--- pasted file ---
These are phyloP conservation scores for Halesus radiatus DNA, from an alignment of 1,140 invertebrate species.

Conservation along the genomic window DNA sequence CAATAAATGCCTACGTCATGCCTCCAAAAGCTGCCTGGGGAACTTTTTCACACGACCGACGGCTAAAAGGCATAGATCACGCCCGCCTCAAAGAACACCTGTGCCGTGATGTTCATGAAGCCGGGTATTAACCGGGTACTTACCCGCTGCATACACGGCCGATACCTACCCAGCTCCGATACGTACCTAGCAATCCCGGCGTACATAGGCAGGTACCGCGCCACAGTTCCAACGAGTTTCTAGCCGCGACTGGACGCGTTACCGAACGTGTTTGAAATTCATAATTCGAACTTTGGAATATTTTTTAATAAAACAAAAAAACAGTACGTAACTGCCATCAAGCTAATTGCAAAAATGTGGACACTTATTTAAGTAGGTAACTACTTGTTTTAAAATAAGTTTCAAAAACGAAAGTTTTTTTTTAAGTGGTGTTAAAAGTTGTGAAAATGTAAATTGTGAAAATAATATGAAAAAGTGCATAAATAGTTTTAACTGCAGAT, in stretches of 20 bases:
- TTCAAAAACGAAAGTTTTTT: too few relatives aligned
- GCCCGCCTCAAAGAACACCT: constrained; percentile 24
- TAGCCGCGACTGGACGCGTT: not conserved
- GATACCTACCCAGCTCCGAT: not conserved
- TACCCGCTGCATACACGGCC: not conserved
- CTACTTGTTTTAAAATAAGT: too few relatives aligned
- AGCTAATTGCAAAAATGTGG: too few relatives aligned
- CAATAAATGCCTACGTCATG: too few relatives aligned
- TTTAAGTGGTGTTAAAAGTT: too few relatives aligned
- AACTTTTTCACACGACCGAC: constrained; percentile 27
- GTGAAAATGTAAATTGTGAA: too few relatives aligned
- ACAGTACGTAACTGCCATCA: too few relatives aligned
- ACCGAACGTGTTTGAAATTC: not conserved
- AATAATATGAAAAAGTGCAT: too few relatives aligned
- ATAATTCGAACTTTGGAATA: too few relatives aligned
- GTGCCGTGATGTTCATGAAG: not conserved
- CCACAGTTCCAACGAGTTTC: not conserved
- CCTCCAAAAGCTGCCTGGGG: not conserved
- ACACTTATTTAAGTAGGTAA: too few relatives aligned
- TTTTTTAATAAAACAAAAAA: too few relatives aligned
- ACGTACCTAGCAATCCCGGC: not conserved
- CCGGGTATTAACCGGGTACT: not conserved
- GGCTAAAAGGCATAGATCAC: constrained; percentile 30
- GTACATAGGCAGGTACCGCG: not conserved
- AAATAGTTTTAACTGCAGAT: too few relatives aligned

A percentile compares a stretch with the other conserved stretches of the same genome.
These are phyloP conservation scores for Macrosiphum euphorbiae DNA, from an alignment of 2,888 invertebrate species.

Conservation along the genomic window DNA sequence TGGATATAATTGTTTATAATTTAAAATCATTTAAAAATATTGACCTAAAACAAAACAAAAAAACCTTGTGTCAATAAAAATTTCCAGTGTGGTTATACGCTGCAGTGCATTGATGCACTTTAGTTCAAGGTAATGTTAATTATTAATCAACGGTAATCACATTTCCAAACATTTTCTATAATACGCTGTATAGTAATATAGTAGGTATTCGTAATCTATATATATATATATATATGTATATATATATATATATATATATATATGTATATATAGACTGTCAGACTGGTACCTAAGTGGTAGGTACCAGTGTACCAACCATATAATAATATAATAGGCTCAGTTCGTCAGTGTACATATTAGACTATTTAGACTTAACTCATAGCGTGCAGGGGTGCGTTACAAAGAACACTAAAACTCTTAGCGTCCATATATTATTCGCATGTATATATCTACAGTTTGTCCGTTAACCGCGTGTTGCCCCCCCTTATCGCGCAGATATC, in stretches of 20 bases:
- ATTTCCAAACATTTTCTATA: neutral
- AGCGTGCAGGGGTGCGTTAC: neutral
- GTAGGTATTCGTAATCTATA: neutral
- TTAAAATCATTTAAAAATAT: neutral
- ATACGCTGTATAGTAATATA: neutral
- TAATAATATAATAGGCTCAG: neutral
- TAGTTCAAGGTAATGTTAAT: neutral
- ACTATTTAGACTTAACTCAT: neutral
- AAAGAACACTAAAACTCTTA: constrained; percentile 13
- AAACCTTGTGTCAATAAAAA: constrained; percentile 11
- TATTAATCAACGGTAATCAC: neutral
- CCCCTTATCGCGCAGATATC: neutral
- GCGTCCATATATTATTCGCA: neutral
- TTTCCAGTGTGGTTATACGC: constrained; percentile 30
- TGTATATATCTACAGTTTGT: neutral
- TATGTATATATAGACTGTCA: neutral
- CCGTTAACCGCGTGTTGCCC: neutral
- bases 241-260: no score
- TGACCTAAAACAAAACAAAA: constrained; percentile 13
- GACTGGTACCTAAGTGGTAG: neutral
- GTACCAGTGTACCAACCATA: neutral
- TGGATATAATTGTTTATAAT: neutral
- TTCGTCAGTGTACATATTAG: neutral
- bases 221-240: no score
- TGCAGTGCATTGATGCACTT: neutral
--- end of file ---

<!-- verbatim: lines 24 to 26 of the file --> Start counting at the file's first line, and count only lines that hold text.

- CCGGGTATTAACCGGGTACT: not conserved
- GGCTAAAAGGCATAGATCAC: constrained; percentile 30
- GTACATAGGCAGGTACCGCG: not conserved